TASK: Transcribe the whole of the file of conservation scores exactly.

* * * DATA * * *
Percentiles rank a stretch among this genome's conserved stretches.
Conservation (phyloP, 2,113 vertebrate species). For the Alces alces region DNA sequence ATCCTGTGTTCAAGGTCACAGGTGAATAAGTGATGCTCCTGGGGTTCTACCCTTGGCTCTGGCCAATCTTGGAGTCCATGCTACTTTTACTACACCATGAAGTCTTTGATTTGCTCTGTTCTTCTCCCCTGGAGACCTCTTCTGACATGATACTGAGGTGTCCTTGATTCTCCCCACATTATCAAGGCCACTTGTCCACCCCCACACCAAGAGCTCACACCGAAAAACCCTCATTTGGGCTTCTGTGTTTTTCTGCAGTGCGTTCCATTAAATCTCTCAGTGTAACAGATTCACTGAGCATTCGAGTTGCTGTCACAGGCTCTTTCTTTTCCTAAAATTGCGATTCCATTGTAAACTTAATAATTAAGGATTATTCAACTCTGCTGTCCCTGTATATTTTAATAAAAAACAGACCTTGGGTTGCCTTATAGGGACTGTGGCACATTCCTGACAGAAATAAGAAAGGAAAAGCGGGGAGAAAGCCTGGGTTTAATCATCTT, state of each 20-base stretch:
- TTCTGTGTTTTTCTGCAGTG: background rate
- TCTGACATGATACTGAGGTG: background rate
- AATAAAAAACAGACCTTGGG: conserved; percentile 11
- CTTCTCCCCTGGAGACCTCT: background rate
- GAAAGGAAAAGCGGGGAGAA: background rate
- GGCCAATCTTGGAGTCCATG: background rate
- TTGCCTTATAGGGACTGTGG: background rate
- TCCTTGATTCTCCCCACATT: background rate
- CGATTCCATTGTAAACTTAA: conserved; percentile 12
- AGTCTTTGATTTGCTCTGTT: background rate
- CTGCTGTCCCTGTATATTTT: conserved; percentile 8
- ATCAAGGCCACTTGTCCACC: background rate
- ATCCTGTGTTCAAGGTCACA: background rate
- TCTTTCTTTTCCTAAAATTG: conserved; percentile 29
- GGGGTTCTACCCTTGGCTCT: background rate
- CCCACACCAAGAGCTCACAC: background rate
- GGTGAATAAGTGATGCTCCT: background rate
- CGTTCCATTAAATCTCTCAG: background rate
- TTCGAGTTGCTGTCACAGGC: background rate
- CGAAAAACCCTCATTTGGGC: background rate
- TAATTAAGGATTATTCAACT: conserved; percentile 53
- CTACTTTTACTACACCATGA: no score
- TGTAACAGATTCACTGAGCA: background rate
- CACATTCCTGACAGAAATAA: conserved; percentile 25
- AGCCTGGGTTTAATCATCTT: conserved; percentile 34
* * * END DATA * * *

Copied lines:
Percentiles rank a stretch among this genome's conserved stretches.
Conservation (phyloP, 2,113 vertebrate species). For the Alces alces region DNA sequence ATCCTGTGTTCAAGGTCACAGGTGAATAAGTGATGCTCCTGGGGTTCTACCCTTGGCTCTGGCCAATCTTGGAGTCCATGCTACTTTTACTACACCATGAAGTCTTTGATTTGCTCTGTTCTTCTCCCCTGGAGACCTCTTCTGACATGATACTGAGGTGTCCTTGATTCTCCCCACATTATCAAGGCCACTTGTCCACCCCCACACCAAGAGCTCACACCGAAAAACCCTCATTTGGGCTTCTGTGTTTTTCTGCAGTGCGTTCCATTAAATCTCTCAGTGTAACAGATTCACTGAGCATTCGAGTTGCTGTCACAGGCTCTTTCTTTTCCTAAAATTGCGATTCCATTGTAAACTTAATAATTAAGGATTATTCAACTCTGCTGTCCCTGTATATTTTAATAAAAAACAGACCTTGGGTTGCCTTATAGGGACTGTGGCACATTCCTGACAGAAATAAGAAAGGAAAAGCGGGGAGAAAGCCTGGGTTTAATCATCTT, state of each 20-base stretch:
- TTCTGTGTTTTTCTGCAGTG: background rate
- TCTGACATGATACTGAGGTG: background rate
- AATAAAAAACAGACCTTGGG: conserved; percentile 11
- CTTCTCCCCTGGAGACCTCT: background rate
- GAAAGGAAAAGCGGGGAGAA: background rate
- GGCCAATCTTGGAGTCCATG: background rate
- TTGCCTTATAGGGACTGTGG: background rate
- TCCTTGATTCTCCCCACATT: background rate
- CGATTCCATTGTAAACTTAA: conserved; percentile 12
- AGTCTTTGATTTGCTCTGTT: background rate
- CTGCTGTCCCTGTATATTTT: conserved; percentile 8
- ATCAAGGCCACTTGTCCACC: background rate
- ATCCTGTGTTCAAGGTCACA: background rate
- TCTTTCTTTTCCTAAAATTG: conserved; percentile 29
- GGGGTTCTACCCTTGGCTCT: background rate
- CCCACACCAAGAGCTCACAC: background rate
- GGTGAATAAGTGATGCTCCT: background rate
- CGTTCCATTAAATCTCTCAG: background rate
- TTCGAGTTGCTGTCACAGGC: background rate
- CGAAAAACCCTCATTTGGGC: background rate
- TAATTAAGGATTATTCAACT: conserved; percentile 53
- CTACTTTTACTACACCATGA: no score
- TGTAACAGATTCACTGAGCA: background rate
- CACATTCCTGACAGAAATAA: conserved; percentile 25
- AGCCTGGGTTTAATCATCTT: conserved; percentile 34